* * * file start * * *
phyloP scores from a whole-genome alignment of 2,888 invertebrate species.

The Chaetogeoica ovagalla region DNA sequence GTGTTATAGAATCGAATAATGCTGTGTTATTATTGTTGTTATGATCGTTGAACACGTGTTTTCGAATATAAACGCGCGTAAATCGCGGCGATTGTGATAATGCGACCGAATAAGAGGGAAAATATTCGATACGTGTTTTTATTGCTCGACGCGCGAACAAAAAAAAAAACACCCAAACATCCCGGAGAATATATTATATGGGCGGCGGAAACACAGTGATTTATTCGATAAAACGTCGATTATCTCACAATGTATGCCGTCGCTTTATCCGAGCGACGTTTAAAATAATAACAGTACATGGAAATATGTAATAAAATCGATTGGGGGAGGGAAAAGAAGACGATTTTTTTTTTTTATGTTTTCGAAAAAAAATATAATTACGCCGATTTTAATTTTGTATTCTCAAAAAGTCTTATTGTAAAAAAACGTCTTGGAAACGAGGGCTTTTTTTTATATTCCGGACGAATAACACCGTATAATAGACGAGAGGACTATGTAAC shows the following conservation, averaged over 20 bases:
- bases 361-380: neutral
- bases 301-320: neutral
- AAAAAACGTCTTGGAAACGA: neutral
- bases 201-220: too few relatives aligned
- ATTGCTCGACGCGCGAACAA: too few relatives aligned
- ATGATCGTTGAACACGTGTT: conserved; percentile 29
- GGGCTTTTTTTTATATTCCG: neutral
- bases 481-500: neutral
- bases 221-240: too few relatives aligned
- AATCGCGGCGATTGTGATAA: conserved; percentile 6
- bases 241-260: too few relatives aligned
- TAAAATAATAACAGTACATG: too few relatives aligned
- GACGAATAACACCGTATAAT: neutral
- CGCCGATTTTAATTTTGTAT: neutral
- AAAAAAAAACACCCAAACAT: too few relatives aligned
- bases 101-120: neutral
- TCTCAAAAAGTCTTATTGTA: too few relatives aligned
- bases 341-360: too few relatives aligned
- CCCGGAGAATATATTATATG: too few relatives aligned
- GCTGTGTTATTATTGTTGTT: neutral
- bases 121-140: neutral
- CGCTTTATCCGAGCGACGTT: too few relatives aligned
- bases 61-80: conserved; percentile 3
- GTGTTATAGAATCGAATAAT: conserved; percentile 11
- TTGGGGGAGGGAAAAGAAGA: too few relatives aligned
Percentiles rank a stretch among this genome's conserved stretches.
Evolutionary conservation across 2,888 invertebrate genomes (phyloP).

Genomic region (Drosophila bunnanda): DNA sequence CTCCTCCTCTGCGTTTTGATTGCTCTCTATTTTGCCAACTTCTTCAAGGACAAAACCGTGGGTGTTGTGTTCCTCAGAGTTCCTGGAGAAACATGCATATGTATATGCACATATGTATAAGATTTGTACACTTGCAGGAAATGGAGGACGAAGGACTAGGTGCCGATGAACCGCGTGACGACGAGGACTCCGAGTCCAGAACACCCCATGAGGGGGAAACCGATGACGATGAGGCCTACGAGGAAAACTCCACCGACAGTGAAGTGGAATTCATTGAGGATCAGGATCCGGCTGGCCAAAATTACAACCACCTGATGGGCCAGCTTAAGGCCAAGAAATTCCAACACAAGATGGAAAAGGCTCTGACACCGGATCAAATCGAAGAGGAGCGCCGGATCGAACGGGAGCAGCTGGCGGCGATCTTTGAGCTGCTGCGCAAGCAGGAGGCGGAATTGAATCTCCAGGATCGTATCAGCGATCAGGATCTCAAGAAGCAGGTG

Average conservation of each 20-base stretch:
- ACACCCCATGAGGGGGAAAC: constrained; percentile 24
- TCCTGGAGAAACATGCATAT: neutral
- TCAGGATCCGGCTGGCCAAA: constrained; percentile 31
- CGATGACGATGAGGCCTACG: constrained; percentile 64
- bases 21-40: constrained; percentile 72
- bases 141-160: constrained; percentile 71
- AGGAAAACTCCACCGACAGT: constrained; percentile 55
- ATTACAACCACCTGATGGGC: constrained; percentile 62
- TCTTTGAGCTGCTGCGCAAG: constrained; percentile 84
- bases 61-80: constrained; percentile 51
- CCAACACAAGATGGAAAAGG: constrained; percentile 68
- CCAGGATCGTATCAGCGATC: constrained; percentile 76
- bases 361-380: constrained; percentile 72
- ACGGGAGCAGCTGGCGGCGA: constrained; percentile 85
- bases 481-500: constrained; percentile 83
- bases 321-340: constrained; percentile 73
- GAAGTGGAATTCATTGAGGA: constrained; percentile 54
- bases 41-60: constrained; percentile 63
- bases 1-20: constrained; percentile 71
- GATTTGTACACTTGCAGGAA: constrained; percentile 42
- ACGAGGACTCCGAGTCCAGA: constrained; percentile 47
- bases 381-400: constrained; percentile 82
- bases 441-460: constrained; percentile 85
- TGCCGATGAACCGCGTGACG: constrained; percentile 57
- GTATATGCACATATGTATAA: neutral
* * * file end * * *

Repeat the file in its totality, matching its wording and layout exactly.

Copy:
phyloP scores from a whole-genome alignment of 2,888 invertebrate species.

The Chaetogeoica ovagalla region DNA sequence GTGTTATAGAATCGAATAATGCTGTGTTATTATTGTTGTTATGATCGTTGAACACGTGTTTTCGAATATAAACGCGCGTAAATCGCGGCGATTGTGATAATGCGACCGAATAAGAGGGAAAATATTCGATACGTGTTTTTATTGCTCGACGCGCGAACAAAAAAAAAAACACCCAAACATCCCGGAGAATATATTATATGGGCGGCGGAAACACAGTGATTTATTCGATAAAACGTCGATTATCTCACAATGTATGCCGTCGCTTTATCCGAGCGACGTTTAAAATAATAACAGTACATGGAAATATGTAATAAAATCGATTGGGGGAGGGAAAAGAAGACGATTTTTTTTTTTTATGTTTTCGAAAAAAAATATAATTACGCCGATTTTAATTTTGTATTCTCAAAAAGTCTTATTGTAAAAAAACGTCTTGGAAACGAGGGCTTTTTTTTATATTCCGGACGAATAACACCGTATAATAGACGAGAGGACTATGTAAC shows the following conservation, averaged over 20 bases:
- bases 361-380: neutral
- bases 301-320: neutral
- AAAAAACGTCTTGGAAACGA: neutral
- bases 201-220: too few relatives aligned
- ATTGCTCGACGCGCGAACAA: too few relatives aligned
- ATGATCGTTGAACACGTGTT: conserved; percentile 29
- GGGCTTTTTTTTATATTCCG: neutral
- bases 481-500: neutral
- bases 221-240: too few relatives aligned
- AATCGCGGCGATTGTGATAA: conserved; percentile 6
- bases 241-260: too few relatives aligned
- TAAAATAATAACAGTACATG: too few relatives aligned
- GACGAATAACACCGTATAAT: neutral
- CGCCGATTTTAATTTTGTAT: neutral
- AAAAAAAAACACCCAAACAT: too few relatives aligned
- bases 101-120: neutral
- TCTCAAAAAGTCTTATTGTA: too few relatives aligned
- bases 341-360: too few relatives aligned
- CCCGGAGAATATATTATATG: too few relatives aligned
- GCTGTGTTATTATTGTTGTT: neutral
- bases 121-140: neutral
- CGCTTTATCCGAGCGACGTT: too few relatives aligned
- bases 61-80: conserved; percentile 3
- GTGTTATAGAATCGAATAAT: conserved; percentile 11
- TTGGGGGAGGGAAAAGAAGA: too few relatives aligned
Percentiles rank a stretch among this genome's conserved stretches.
Evolutionary conservation across 2,888 invertebrate genomes (phyloP).

Genomic region (Drosophila bunnanda): DNA sequence CTCCTCCTCTGCGTTTTGATTGCTCTCTATTTTGCCAACTTCTTCAAGGACAAAACCGTGGGTGTTGTGTTCCTCAGAGTTCCTGGAGAAACATGCATATGTATATGCACATATGTATAAGATTTGTACACTTGCAGGAAATGGAGGACGAAGGACTAGGTGCCGATGAACCGCGTGACGACGAGGACTCCGAGTCCAGAACACCCCATGAGGGGGAAACCGATGACGATGAGGCCTACGAGGAAAACTCCACCGACAGTGAAGTGGAATTCATTGAGGATCAGGATCCGGCTGGCCAAAATTACAACCACCTGATGGGCCAGCTTAAGGCCAAGAAATTCCAACACAAGATGGAAAAGGCTCTGACACCGGATCAAATCGAAGAGGAGCGCCGGATCGAACGGGAGCAGCTGGCGGCGATCTTTGAGCTGCTGCGCAAGCAGGAGGCGGAATTGAATCTCCAGGATCGTATCAGCGATCAGGATCTCAAGAAGCAGGTG

Average conservation of each 20-base stretch:
- ACACCCCATGAGGGGGAAAC: constrained; percentile 24
- TCCTGGAGAAACATGCATAT: neutral
- TCAGGATCCGGCTGGCCAAA: constrained; percentile 31
- CGATGACGATGAGGCCTACG: constrained; percentile 64
- bases 21-40: constrained; percentile 72
- bases 141-160: constrained; percentile 71
- AGGAAAACTCCACCGACAGT: constrained; percentile 55
- ATTACAACCACCTGATGGGC: constrained; percentile 62
- TCTTTGAGCTGCTGCGCAAG: constrained; percentile 84
- bases 61-80: constrained; percentile 51
- CCAACACAAGATGGAAAAGG: constrained; percentile 68
- CCAGGATCGTATCAGCGATC: constrained; percentile 76
- bases 361-380: constrained; percentile 72
- ACGGGAGCAGCTGGCGGCGA: constrained; percentile 85
- bases 481-500: constrained; percentile 83
- bases 321-340: constrained; percentile 73
- GAAGTGGAATTCATTGAGGA: constrained; percentile 54
- bases 41-60: constrained; percentile 63
- bases 1-20: constrained; percentile 71
- GATTTGTACACTTGCAGGAA: constrained; percentile 42
- ACGAGGACTCCGAGTCCAGA: constrained; percentile 47
- bases 381-400: constrained; percentile 82
- bases 441-460: constrained; percentile 85
- TGCCGATGAACCGCGTGACG: constrained; percentile 57
- GTATATGCACATATGTATAA: neutral